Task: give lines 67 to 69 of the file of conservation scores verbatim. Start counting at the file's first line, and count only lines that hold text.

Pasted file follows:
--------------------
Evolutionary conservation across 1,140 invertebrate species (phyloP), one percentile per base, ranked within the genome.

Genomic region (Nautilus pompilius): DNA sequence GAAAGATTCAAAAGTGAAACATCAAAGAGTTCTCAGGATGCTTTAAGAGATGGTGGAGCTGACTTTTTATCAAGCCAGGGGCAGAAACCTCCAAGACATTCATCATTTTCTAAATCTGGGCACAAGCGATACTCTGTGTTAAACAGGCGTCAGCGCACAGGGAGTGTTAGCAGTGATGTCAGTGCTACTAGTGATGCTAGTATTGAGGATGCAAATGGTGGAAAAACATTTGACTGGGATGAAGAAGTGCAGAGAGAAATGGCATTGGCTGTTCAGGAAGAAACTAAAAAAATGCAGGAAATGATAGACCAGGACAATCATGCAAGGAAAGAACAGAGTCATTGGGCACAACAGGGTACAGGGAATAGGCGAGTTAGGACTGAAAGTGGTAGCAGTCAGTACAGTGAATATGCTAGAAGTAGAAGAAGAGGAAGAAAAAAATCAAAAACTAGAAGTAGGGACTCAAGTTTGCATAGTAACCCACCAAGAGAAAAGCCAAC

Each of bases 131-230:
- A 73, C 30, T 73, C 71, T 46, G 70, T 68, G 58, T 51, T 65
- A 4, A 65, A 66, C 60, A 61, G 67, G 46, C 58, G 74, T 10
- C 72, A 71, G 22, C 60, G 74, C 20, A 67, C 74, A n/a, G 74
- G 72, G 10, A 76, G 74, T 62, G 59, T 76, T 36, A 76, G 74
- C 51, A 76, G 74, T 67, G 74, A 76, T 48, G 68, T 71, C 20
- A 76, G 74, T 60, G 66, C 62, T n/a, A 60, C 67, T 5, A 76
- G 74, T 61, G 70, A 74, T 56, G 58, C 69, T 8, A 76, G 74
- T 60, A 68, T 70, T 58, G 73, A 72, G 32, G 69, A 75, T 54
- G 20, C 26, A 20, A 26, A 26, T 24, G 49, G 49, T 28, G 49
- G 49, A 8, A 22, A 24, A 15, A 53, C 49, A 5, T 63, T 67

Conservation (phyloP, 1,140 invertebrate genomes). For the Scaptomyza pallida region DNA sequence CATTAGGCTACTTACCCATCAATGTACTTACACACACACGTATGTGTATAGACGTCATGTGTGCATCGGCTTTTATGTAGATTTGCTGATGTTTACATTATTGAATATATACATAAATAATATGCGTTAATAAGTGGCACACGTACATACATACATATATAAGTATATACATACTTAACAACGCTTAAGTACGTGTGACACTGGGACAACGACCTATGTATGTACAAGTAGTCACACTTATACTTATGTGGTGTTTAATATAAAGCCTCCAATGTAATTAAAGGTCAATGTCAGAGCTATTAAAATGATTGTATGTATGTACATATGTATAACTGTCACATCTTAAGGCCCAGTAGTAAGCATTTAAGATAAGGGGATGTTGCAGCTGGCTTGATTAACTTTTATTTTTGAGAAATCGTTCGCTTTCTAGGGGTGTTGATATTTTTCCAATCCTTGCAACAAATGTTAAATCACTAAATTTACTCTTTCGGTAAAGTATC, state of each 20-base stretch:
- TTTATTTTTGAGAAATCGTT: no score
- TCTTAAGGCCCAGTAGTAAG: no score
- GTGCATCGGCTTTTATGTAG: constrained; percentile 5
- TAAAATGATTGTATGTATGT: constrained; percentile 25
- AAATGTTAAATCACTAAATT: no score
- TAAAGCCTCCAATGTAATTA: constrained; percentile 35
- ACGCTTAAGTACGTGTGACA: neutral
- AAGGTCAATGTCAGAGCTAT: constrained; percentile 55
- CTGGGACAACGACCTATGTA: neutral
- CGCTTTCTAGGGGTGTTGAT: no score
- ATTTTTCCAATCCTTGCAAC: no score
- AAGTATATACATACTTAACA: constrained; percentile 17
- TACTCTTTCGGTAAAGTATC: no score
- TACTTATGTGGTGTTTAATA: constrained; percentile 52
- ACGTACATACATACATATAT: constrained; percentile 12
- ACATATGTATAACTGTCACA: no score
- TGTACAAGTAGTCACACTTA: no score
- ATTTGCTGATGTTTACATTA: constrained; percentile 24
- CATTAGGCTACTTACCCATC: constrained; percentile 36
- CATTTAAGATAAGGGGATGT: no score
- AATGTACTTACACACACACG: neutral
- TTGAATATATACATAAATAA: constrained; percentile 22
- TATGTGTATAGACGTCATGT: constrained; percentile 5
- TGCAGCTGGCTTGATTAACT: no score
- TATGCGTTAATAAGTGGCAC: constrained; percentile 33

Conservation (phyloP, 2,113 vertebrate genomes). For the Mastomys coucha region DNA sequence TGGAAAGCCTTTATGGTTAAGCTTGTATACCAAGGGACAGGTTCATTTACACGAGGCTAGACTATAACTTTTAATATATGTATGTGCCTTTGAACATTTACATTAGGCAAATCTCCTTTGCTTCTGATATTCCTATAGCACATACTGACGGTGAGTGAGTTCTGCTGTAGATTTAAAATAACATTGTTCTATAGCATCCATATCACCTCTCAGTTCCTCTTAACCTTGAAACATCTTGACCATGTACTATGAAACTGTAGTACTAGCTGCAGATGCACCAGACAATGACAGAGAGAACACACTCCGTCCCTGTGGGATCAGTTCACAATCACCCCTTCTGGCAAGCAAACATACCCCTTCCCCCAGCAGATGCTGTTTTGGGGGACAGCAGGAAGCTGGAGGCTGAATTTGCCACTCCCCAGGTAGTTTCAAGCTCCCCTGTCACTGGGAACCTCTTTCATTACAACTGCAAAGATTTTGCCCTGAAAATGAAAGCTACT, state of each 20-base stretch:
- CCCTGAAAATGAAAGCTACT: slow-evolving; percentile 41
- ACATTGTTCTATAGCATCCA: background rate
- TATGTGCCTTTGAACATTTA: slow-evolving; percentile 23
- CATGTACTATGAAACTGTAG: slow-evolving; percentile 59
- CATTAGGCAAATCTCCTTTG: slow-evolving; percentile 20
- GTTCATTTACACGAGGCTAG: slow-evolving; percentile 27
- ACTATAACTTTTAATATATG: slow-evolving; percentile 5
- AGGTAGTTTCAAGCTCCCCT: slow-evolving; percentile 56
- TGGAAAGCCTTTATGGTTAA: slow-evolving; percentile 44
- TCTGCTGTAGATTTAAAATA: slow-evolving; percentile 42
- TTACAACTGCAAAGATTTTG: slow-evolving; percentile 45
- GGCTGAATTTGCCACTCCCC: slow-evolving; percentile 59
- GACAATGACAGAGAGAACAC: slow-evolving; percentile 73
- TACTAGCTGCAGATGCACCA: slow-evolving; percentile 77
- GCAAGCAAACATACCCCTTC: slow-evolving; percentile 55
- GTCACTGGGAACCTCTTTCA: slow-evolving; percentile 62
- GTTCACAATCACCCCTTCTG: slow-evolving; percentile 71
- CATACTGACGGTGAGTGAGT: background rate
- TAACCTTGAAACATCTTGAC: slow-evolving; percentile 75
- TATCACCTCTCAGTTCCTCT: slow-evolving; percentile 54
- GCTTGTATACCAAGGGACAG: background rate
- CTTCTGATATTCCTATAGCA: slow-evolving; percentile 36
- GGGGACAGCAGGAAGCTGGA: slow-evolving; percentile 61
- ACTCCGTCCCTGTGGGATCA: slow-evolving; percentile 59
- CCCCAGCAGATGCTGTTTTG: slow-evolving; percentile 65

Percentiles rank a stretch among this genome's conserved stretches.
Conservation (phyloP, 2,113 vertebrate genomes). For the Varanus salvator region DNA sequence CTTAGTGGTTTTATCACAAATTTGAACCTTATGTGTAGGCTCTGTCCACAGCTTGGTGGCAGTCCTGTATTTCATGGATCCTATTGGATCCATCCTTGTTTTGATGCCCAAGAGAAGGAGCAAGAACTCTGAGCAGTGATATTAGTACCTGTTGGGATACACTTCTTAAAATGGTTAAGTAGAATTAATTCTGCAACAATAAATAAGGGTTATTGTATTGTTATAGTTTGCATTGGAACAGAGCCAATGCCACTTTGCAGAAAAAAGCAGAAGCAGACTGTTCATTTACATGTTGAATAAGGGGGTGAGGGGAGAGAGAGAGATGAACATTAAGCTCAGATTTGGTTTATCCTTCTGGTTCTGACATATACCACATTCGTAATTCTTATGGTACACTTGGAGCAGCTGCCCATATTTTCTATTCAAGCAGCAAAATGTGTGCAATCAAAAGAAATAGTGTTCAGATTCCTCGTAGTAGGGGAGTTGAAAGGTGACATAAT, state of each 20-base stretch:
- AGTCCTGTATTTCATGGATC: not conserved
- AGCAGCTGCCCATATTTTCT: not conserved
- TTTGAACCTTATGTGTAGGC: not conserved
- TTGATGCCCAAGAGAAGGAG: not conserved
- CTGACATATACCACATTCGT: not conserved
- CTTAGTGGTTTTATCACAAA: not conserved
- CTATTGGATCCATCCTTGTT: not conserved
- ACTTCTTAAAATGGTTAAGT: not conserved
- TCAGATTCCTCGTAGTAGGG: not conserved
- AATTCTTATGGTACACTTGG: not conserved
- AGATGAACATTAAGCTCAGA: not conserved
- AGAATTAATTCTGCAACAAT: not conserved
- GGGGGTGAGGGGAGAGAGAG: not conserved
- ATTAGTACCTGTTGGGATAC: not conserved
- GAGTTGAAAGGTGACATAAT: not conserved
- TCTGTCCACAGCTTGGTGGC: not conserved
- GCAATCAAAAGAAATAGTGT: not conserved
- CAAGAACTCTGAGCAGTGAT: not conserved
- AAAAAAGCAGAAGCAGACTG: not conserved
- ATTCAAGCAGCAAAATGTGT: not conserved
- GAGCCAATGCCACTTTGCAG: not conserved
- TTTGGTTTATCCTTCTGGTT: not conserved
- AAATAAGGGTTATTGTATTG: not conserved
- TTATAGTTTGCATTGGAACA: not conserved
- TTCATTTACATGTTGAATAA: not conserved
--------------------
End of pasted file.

Conservation (phyloP, 2,113 vertebrate genomes). For the Varanus salvator region DNA sequence CTTAGTGGTTTTATCACAAATTTGAACCTTATGTGTAGGCTCTGTCCACAGCTTGGTGGCAGTCCTGTATTTCATGGATCCTATTGGATCCATCCTTGTTTTGATGCCCAAGAGAAGGAGCAAGAACTCTGAGCAGTGATATTAGTACCTGTTGGGATACACTTCTTAAAATGGTTAAGTAGAATTAATTCTGCAACAATAAATAAGGGTTATTGTATTGTTATAGTTTGCATTGGAACAGAGCCAATGCCACTTTGCAGAAAAAAGCAGAAGCAGACTGTTCATTTACATGTTGAATAAGGGGGTGAGGGGAGAGAGAGAGATGAACATTAAGCTCAGATTTGGTTTATCCTTCTGGTTCTGACATATACCACATTCGTAATTCTTATGGTACACTTGGAGCAGCTGCCCATATTTTCTATTCAAGCAGCAAAATGTGTGCAATCAAAAGAAATAGTGTTCAGATTCCTCGTAGTAGGGGAGTTGAAAGGTGACATAAT, state of each 20-base stretch:
- AGTCCTGTATTTCATGGATC: not conserved
- AGCAGCTGCCCATATTTTCT: not conserved